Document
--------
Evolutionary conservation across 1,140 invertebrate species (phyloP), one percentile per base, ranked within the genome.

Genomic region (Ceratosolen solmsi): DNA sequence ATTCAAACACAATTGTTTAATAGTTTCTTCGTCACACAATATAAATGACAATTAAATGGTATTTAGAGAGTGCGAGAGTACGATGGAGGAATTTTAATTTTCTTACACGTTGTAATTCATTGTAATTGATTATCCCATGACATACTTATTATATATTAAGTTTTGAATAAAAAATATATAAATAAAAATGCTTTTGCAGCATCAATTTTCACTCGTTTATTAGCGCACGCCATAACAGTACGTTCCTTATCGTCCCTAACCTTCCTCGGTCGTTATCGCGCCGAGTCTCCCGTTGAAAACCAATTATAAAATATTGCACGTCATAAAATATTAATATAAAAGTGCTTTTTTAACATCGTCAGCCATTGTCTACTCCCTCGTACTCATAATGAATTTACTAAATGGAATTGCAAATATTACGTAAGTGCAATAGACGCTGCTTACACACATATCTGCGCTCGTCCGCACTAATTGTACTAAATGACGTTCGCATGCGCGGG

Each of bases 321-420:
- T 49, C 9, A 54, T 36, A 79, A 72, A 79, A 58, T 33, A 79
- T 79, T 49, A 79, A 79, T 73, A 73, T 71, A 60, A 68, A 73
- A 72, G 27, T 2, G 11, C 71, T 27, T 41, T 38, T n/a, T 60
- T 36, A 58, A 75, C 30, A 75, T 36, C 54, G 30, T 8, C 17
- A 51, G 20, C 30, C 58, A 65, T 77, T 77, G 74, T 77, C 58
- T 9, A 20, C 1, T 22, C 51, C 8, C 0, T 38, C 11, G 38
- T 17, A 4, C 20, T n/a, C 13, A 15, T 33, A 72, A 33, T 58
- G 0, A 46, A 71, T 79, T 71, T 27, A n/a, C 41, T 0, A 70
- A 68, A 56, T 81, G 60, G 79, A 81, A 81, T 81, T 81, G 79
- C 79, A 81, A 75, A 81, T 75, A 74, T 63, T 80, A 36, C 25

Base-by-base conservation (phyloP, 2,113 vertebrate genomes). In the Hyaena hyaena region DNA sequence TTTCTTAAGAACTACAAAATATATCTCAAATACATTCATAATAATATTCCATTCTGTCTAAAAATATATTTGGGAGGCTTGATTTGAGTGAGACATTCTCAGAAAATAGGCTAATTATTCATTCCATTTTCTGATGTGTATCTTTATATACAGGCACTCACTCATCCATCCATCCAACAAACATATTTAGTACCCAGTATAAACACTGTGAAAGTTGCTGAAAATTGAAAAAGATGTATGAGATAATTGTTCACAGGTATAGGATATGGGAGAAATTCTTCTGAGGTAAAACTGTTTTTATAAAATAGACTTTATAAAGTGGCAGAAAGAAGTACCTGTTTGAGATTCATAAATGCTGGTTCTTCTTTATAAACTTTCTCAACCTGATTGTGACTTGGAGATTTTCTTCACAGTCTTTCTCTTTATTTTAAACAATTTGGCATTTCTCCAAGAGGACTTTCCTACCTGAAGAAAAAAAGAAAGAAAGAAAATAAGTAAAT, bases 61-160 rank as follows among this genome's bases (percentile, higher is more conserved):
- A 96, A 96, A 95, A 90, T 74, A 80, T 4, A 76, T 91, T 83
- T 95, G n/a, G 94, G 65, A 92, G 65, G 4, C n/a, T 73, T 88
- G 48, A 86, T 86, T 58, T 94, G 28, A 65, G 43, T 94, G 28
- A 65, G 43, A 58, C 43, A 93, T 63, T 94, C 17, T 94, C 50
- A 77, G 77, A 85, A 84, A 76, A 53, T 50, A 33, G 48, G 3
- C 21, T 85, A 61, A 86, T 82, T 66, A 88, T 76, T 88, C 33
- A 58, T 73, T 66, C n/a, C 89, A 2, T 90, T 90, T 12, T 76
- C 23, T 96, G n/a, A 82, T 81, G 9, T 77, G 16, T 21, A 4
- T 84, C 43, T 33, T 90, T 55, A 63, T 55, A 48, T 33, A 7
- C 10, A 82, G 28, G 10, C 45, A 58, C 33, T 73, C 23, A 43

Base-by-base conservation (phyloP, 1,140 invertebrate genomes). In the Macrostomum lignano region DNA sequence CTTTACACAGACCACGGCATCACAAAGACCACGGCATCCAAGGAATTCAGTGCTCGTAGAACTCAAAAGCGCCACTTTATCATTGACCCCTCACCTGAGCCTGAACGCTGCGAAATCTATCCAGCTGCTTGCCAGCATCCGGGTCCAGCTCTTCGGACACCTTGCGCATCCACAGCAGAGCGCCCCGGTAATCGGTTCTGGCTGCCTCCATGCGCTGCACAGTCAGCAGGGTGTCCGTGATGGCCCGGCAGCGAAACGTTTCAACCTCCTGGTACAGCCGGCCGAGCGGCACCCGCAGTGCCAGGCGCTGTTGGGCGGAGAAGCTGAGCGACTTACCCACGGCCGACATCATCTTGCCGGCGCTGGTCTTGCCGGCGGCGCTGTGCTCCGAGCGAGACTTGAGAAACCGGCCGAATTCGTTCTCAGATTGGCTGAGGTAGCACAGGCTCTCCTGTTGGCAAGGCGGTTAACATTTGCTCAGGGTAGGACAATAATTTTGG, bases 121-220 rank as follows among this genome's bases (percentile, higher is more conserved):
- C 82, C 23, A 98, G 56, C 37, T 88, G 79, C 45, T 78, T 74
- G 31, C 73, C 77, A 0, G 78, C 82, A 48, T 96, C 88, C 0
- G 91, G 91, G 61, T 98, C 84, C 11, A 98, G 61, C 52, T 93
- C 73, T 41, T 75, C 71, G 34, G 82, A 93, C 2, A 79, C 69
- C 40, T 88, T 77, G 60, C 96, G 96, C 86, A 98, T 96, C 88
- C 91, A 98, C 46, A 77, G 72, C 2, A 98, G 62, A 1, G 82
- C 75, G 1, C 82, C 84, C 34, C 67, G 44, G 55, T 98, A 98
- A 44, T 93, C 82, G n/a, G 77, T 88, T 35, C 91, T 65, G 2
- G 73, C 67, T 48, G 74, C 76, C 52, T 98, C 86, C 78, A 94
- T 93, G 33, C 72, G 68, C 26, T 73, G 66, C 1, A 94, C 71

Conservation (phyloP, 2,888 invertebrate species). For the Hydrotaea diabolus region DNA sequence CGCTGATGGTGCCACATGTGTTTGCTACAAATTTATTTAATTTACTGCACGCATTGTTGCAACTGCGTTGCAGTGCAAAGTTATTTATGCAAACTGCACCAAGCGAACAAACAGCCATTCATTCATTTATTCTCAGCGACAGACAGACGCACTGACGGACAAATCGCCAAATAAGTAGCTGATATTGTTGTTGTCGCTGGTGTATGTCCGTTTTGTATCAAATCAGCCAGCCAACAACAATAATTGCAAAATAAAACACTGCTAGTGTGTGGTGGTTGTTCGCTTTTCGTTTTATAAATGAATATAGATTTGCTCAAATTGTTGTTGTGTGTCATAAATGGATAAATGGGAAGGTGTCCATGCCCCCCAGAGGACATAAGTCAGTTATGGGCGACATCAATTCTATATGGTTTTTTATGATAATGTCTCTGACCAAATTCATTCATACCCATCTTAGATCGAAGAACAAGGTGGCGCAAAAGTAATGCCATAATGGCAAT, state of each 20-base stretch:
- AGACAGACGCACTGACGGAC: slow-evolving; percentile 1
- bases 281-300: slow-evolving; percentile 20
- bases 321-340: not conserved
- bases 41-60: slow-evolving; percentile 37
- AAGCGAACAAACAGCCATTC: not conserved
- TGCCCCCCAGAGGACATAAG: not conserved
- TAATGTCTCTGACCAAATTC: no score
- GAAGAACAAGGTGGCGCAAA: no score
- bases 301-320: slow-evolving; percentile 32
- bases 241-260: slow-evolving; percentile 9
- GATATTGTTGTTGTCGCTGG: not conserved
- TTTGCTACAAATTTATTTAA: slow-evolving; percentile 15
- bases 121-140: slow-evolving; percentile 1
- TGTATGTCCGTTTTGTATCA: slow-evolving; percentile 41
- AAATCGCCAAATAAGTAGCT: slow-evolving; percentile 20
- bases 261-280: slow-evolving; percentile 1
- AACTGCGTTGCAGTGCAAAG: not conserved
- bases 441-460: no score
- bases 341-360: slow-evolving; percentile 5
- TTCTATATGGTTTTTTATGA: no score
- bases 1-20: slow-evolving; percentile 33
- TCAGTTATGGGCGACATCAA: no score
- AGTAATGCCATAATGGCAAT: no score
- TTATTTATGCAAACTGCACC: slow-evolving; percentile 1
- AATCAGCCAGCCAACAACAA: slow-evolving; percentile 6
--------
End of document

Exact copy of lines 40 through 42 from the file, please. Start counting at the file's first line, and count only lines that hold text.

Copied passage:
- bases 41-60: slow-evolving; percentile 37
- AAGCGAACAAACAGCCATTC: not conserved
- TGCCCCCCAGAGGACATAAG: not conserved